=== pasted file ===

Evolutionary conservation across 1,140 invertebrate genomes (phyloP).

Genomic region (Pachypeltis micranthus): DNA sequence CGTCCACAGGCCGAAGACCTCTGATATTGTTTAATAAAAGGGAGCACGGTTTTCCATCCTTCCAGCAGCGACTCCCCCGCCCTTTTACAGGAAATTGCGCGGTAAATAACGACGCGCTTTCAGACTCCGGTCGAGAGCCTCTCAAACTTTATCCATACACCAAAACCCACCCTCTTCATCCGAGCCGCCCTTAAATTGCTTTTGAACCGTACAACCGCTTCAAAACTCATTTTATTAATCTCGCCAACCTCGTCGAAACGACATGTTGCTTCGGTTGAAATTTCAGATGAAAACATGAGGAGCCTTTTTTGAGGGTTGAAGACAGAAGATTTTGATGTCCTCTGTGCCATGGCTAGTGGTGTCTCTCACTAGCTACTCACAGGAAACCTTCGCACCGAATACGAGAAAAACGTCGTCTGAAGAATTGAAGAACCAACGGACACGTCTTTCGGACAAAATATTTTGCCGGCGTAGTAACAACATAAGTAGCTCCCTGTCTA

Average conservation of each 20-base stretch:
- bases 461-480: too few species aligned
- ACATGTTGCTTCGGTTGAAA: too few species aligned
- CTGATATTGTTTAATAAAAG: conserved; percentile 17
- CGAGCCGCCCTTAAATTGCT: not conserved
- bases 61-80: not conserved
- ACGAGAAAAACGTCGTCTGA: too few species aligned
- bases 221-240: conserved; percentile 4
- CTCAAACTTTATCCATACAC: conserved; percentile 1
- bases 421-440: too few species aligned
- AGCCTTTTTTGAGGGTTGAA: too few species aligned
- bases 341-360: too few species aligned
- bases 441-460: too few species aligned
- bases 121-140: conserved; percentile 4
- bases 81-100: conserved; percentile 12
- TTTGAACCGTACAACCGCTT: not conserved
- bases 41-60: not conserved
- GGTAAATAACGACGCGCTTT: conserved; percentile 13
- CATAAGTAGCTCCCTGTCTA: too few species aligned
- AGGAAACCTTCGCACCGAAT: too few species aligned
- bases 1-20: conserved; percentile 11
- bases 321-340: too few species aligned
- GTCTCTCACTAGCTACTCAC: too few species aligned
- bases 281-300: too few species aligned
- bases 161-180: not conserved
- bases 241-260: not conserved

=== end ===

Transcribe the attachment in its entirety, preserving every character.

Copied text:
Evolutionary conservation across 1,140 invertebrate genomes (phyloP).

Genomic region (Pachypeltis micranthus): DNA sequence CGTCCACAGGCCGAAGACCTCTGATATTGTTTAATAAAAGGGAGCACGGTTTTCCATCCTTCCAGCAGCGACTCCCCCGCCCTTTTACAGGAAATTGCGCGGTAAATAACGACGCGCTTTCAGACTCCGGTCGAGAGCCTCTCAAACTTTATCCATACACCAAAACCCACCCTCTTCATCCGAGCCGCCCTTAAATTGCTTTTGAACCGTACAACCGCTTCAAAACTCATTTTATTAATCTCGCCAACCTCGTCGAAACGACATGTTGCTTCGGTTGAAATTTCAGATGAAAACATGAGGAGCCTTTTTTGAGGGTTGAAGACAGAAGATTTTGATGTCCTCTGTGCCATGGCTAGTGGTGTCTCTCACTAGCTACTCACAGGAAACCTTCGCACCGAATACGAGAAAAACGTCGTCTGAAGAATTGAAGAACCAACGGACACGTCTTTCGGACAAAATATTTTGCCGGCGTAGTAACAACATAAGTAGCTCCCTGTCTA

Average conservation of each 20-base stretch:
- bases 461-480: too few species aligned
- ACATGTTGCTTCGGTTGAAA: too few species aligned
- CTGATATTGTTTAATAAAAG: conserved; percentile 17
- CGAGCCGCCCTTAAATTGCT: not conserved
- bases 61-80: not conserved
- ACGAGAAAAACGTCGTCTGA: too few species aligned
- bases 221-240: conserved; percentile 4
- CTCAAACTTTATCCATACAC: conserved; percentile 1
- bases 421-440: too few species aligned
- AGCCTTTTTTGAGGGTTGAA: too few species aligned
- bases 341-360: too few species aligned
- bases 441-460: too few species aligned
- bases 121-140: conserved; percentile 4
- bases 81-100: conserved; percentile 12
- TTTGAACCGTACAACCGCTT: not conserved
- bases 41-60: not conserved
- GGTAAATAACGACGCGCTTT: conserved; percentile 13
- CATAAGTAGCTCCCTGTCTA: too few species aligned
- AGGAAACCTTCGCACCGAAT: too few species aligned
- bases 1-20: conserved; percentile 11
- bases 321-340: too few species aligned
- GTCTCTCACTAGCTACTCAC: too few species aligned
- bases 281-300: too few species aligned
- bases 161-180: not conserved
- bases 241-260: not conserved